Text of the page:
I've only ever seen images in the 300 to 600ppi range on fine art photo prints that are printed on photo paper, not canvas. And there is a serious upcharge for that. Normal production resolution on that kind of printer is 200ppi, and again, it is not used to print on canvas.

    Do you have access to Indesign? Because Illustrator is the wrong tool for this type of layout. Illustrator is really dumb about how it handles placed images. Plus if you are saving with PDF preview turned on, you are working with a mightily bloated file. You could do this far faster and with better control in InDesign. You could try turning off the Illustrator PDF save function to see if that helps. It doesn't hurt the file and can always be turned back on later. it does have to be turned back on if you are outputting the .ai as a placed image in InDesign for any particular reason (it's fairly common to do that too.)

    You are placing the images, right? DO NOT EMBED THEM. They should always be placed as links.

    Another option might be to do this completely in Photoshop, if your computer has the ram/processor/scratch space to handle what sounds like about 100 layers. Photoshop is an acceptable tool for fine art but you don't have as much control over the final output as you would with InDesign.

    Again, Do Not Forget your bleeds.
    Last edited by PrintDriver; 08-14-2016, 11:38 AM.

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    • #3
      Hi Chrstna and welcome to GDF.

      We ask all new members to read very important links here and here. These explain the rules, how the forum runs and a few inside jokes. No, you haven't done anything wrong, we ask every new member to read them. Your first few posts will be moderated, so don't panic if they don't show up immediately. Enjoy your stay.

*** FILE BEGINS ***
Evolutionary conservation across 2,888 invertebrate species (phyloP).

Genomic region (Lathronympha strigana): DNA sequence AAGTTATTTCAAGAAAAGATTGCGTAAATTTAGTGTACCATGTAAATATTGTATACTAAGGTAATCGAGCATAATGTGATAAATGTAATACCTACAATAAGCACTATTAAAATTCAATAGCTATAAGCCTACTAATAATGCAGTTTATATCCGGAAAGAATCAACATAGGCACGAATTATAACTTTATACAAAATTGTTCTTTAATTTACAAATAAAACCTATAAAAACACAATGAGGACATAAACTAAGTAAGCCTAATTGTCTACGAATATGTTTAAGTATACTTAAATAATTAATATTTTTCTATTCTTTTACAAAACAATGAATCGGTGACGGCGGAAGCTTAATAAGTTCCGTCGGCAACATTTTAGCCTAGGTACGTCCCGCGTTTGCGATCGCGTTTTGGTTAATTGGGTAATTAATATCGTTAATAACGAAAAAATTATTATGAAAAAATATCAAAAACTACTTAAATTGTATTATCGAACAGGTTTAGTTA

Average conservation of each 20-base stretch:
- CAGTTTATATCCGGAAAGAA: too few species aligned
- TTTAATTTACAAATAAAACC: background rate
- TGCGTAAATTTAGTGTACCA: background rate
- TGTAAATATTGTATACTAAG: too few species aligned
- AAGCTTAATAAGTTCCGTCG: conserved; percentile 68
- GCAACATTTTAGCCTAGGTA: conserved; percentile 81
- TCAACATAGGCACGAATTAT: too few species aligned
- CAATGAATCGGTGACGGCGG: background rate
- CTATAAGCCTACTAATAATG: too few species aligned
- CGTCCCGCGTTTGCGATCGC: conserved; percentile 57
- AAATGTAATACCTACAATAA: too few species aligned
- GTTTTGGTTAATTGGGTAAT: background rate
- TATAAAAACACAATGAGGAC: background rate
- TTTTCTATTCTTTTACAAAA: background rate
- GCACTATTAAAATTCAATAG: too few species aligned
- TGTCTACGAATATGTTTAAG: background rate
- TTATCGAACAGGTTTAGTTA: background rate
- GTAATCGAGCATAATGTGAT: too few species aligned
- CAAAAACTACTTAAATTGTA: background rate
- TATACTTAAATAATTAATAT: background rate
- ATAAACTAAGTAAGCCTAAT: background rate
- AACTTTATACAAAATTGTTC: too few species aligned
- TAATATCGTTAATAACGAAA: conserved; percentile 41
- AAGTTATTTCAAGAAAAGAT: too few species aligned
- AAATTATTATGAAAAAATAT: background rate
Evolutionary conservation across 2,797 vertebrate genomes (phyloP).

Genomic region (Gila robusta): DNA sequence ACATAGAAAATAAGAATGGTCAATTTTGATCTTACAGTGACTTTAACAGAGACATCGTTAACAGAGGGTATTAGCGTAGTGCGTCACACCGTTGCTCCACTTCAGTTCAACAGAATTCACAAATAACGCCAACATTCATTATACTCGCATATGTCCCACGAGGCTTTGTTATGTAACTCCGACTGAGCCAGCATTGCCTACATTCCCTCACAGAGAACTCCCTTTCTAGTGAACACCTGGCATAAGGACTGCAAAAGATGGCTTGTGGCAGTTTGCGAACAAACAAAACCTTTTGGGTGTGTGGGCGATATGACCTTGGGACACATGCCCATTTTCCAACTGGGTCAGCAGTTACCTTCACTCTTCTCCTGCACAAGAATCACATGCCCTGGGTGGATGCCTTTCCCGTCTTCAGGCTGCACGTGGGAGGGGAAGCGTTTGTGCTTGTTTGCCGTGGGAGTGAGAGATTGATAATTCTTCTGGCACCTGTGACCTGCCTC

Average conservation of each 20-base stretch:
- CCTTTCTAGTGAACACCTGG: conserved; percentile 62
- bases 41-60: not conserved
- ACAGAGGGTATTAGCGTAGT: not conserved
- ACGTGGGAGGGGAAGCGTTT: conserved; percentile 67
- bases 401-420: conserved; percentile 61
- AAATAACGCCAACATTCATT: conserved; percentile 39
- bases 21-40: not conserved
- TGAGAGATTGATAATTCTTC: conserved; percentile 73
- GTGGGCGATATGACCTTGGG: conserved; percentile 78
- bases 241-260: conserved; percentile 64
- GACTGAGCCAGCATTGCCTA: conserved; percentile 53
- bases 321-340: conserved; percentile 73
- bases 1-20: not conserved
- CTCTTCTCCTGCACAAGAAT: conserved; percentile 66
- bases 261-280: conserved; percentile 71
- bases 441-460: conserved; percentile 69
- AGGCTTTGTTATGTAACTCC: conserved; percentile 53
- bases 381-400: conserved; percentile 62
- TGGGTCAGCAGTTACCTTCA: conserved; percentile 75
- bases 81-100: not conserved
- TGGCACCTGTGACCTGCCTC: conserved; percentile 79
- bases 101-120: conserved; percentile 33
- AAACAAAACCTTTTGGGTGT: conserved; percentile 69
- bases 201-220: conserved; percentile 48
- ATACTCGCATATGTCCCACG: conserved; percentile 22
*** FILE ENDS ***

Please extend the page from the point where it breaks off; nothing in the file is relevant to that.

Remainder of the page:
Shop smart. Shop S-Mart.

      Comment


      • #4
        Layer and combine all the photos and images in Photoshop and flatten it. Now you will have one photo to place in your poster design. Add text in either illustrator or in design.

        Comment


        • #5
          Kayekaye have you ever done photo work for an Artist? They aren't like regular clients. You have two artists potentially fighting over aesthetics.
          I'm betting that there is going to be more than a little bit of, ''can you move this image 3mm to the left and that one 1mm up?'' so the thing has to be kept live until print ready.
          Plus the designer has to be sure of their color balance and profiling on all of the images before incorporating and flattening.
          The computer being used has got to have the balls to hold multiple layers open in Photoshop. I'd pretty much shut the history off, and make sure the thing was pointed to a dedicated scratch space with close to 200 gigs available.

          It is a possible solution though.

          I'm not at all understanding the purpose to this collage and the ''duplication'' of images to 100 copies.
          Maybe the OP will get back to us.